Drilling: How To Get the Most Out Of It

Drilling is a common method for learning and refining techniques in jiu jitsu. While drilling is not complicated, there are a few concepts and fundamental aspects that once understood, will help you get the most out of it. Here are a few suggestions I would make based on my own experience.

When you are the one drilling the technique:

Ask questions and make sure you’re getting it right. The way you drill a move is the way you will execute it when rolling. Don’t drill bad technique. If you’re confused about a move or sequence, ask your coach for clarification. Ask your training partner for feedback.

Use proper positional fundamentals when setting the move up. If your drilling a back take starting from half guard knee shield position. Make sure your knee shield is strong and you’re using good frames so as not to get flattened out. In live rolling you’ll never pull the move off if you’re constantly smashed and flattened out every time you’re in bottom half guard.

Finish the move. If you are drilling a sweep, don’t settle for just knocking your training partner off his base, follow through until you are in a dominant position. If you’re drilling a pass continue until you’ve secured side control or knee on belly and are setting up the next transition or submission. If finishing the move is not a part of your drilling, you will find yourself constantly in live rolling “almost” getting the sweep or pass.

Experiment and pay attention to detail. Let’s look at the scissor sweep. Will gripping the sleeve at the wrist or elbow work best for you? When gripping the sleeve at the wrist, does a pistol grip, or a pocket grip work best for you? Does it work best for you to have you shin across your partner’s torso parallel to the floor, at a 45-degree angle, or something in between? These are just some of the details of one move that need to be looked at and experimented with. Drilling gives you the best opportunity to do this.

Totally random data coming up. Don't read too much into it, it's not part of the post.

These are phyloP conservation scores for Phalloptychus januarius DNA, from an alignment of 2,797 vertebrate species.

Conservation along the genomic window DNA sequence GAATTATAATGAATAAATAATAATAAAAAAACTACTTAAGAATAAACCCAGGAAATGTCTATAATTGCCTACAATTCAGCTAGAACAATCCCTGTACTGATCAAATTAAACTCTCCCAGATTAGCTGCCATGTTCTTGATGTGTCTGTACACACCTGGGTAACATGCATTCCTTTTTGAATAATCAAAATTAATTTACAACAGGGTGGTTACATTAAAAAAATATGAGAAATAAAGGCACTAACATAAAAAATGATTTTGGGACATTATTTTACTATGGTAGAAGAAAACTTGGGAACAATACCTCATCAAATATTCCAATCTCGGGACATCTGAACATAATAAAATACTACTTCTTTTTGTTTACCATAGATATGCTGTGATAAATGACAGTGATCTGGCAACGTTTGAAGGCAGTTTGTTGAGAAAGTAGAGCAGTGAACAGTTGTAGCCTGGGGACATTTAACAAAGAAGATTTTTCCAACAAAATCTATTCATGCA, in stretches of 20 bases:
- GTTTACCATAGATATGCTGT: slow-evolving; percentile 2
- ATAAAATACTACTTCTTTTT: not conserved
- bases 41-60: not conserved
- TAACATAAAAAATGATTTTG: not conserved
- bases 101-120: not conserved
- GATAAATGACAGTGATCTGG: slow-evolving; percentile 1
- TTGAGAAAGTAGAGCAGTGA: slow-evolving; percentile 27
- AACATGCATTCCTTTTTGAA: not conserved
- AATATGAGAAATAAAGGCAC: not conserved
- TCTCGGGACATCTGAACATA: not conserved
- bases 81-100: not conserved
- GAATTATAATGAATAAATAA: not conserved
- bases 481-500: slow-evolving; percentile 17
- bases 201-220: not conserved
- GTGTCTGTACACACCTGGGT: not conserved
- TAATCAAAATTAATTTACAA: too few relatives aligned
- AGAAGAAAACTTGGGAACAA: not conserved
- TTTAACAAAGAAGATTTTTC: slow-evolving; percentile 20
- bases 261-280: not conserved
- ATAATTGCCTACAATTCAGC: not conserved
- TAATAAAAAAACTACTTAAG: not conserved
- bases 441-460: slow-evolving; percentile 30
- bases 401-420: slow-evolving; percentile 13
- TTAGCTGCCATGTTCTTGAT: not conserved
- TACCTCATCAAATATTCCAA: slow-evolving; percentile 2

When playing the role of Uke, or, “the one who receives the technique”

Apply the appropriate amount of resistance. The only thing worse than having a training partner simply fall over before you’re even half way through setting up a sweep is when they go into full lockdown “you’ll never sweep me” mode. Initially you should apply enough resistance that your partner must do the technique correctly but no more. As you progress and train with more experience training partners the level of resistance will increase slightly.

Think about your defense and counters. The key here is think about your defense and counters. You are not actually trying to prevent your partner from completing the move or counter them. At a bare minimum, when your training partner drills a sweep or pass, assume the correct defensive posture including frames and hand positions as they complete the move.